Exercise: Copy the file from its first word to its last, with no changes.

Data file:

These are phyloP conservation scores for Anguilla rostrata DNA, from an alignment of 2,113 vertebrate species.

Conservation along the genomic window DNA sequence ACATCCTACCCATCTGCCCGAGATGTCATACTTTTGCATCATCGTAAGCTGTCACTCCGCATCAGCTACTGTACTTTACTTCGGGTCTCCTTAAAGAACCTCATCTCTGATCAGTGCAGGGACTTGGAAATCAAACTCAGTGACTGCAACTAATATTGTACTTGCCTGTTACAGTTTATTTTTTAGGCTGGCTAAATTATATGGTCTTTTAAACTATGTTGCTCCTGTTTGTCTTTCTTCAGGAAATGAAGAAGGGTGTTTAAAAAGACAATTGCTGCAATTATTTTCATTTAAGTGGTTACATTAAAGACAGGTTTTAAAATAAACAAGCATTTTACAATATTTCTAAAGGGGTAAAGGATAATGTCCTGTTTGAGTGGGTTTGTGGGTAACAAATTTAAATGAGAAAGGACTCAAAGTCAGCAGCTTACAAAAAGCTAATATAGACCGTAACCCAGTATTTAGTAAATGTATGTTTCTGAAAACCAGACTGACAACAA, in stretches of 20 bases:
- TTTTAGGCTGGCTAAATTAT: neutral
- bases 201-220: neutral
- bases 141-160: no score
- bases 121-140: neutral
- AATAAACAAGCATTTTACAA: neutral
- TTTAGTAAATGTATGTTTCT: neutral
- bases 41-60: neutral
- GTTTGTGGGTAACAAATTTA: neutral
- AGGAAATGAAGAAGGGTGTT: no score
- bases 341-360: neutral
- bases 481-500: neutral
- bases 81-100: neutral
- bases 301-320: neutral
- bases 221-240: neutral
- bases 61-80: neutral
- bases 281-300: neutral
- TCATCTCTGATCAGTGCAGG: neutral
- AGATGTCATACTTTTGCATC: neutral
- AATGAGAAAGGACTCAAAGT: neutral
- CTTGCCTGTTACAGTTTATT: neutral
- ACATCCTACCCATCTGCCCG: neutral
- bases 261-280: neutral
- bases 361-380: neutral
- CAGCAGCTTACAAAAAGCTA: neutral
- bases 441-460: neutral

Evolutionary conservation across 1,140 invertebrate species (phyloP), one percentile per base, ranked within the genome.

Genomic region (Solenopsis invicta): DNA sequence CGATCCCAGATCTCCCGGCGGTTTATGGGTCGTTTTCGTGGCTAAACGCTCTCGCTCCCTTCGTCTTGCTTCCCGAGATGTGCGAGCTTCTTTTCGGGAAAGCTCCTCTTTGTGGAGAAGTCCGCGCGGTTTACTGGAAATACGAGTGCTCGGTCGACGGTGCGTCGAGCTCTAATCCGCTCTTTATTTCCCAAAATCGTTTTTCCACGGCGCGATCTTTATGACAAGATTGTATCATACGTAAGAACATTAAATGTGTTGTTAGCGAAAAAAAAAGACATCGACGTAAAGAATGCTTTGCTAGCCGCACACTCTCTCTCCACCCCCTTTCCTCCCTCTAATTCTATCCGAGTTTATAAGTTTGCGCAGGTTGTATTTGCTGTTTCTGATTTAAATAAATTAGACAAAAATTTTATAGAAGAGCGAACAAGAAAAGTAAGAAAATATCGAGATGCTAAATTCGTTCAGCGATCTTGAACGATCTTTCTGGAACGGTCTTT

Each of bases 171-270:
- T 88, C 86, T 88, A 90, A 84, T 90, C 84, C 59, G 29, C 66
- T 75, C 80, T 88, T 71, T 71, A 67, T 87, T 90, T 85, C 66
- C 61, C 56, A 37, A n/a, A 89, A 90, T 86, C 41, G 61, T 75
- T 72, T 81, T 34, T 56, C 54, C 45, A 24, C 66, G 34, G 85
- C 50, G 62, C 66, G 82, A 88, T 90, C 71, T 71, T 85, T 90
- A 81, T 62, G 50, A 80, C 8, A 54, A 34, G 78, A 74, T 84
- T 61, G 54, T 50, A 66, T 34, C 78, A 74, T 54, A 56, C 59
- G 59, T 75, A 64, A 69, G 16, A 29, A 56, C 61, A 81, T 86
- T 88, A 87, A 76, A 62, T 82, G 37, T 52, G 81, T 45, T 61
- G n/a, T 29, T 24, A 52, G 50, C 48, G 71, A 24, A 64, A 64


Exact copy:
These are phyloP conservation scores for Anguilla rostrata DNA, from an alignment of 2,113 vertebrate species.

Conservation along the genomic window DNA sequence ACATCCTACCCATCTGCCCGAGATGTCATACTTTTGCATCATCGTAAGCTGTCACTCCGCATCAGCTACTGTACTTTACTTCGGGTCTCCTTAAAGAACCTCATCTCTGATCAGTGCAGGGACTTGGAAATCAAACTCAGTGACTGCAACTAATATTGTACTTGCCTGTTACAGTTTATTTTTTAGGCTGGCTAAATTATATGGTCTTTTAAACTATGTTGCTCCTGTTTGTCTTTCTTCAGGAAATGAAGAAGGGTGTTTAAAAAGACAATTGCTGCAATTATTTTCATTTAAGTGGTTACATTAAAGACAGGTTTTAAAATAAACAAGCATTTTACAATATTTCTAAAGGGGTAAAGGATAATGTCCTGTTTGAGTGGGTTTGTGGGTAACAAATTTAAATGAGAAAGGACTCAAAGTCAGCAGCTTACAAAAAGCTAATATAGACCGTAACCCAGTATTTAGTAAATGTATGTTTCTGAAAACCAGACTGACAACAA, in stretches of 20 bases:
- TTTTAGGCTGGCTAAATTAT: neutral
- bases 201-220: neutral
- bases 141-160: no score
- bases 121-140: neutral
- AATAAACAAGCATTTTACAA: neutral
- TTTAGTAAATGTATGTTTCT: neutral
- bases 41-60: neutral
- GTTTGTGGGTAACAAATTTA: neutral
- AGGAAATGAAGAAGGGTGTT: no score
- bases 341-360: neutral
- bases 481-500: neutral
- bases 81-100: neutral
- bases 301-320: neutral
- bases 221-240: neutral
- bases 61-80: neutral
- bases 281-300: neutral
- TCATCTCTGATCAGTGCAGG: neutral
- AGATGTCATACTTTTGCATC: neutral
- AATGAGAAAGGACTCAAAGT: neutral
- CTTGCCTGTTACAGTTTATT: neutral
- ACATCCTACCCATCTGCCCG: neutral
- bases 261-280: neutral
- bases 361-380: neutral
- CAGCAGCTTACAAAAAGCTA: neutral
- bases 441-460: neutral

Evolutionary conservation across 1,140 invertebrate species (phyloP), one percentile per base, ranked within the genome.

Genomic region (Solenopsis invicta): DNA sequence CGATCCCAGATCTCCCGGCGGTTTATGGGTCGTTTTCGTGGCTAAACGCTCTCGCTCCCTTCGTCTTGCTTCCCGAGATGTGCGAGCTTCTTTTCGGGAAAGCTCCTCTTTGTGGAGAAGTCCGCGCGGTTTACTGGAAATACGAGTGCTCGGTCGACGGTGCGTCGAGCTCTAATCCGCTCTTTATTTCCCAAAATCGTTTTTCCACGGCGCGATCTTTATGACAAGATTGTATCATACGTAAGAACATTAAATGTGTTGTTAGCGAAAAAAAAAGACATCGACGTAAAGAATGCTTTGCTAGCCGCACACTCTCTCTCCACCCCCTTTCCTCCCTCTAATTCTATCCGAGTTTATAAGTTTGCGCAGGTTGTATTTGCTGTTTCTGATTTAAATAAATTAGACAAAAATTTTATAGAAGAGCGAACAAGAAAAGTAAGAAAATATCGAGATGCTAAATTCGTTCAGCGATCTTGAACGATCTTTCTGGAACGGTCTTT

Each of bases 171-270:
- T 88, C 86, T 88, A 90, A 84, T 90, C 84, C 59, G 29, C 66
- T 75, C 80, T 88, T 71, T 71, A 67, T 87, T 90, T 85, C 66
- C 61, C 56, A 37, A n/a, A 89, A 90, T 86, C 41, G 61, T 75
- T 72, T 81, T 34, T 56, C 54, C 45, A 24, C 66, G 34, G 85
- C 50, G 62, C 66, G 82, A 88, T 90, C 71, T 71, T 85, T 90
- A 81, T 62, G 50, A 80, C 8, A 54, A 34, G 78, A 74, T 84
- T 61, G 54, T 50, A 66, T 34, C 78, A 74, T 54, A 56, C 59
- G 59, T 75, A 64, A 69, G 16, A 29, A 56, C 61, A 81, T 86
- T 88, A 87, A 76, A 62, T 82, G 37, T 52, G 81, T 45, T 61
- G n/a, T 29, T 24, A 52, G 50, C 48, G 71, A 24, A 64, A 64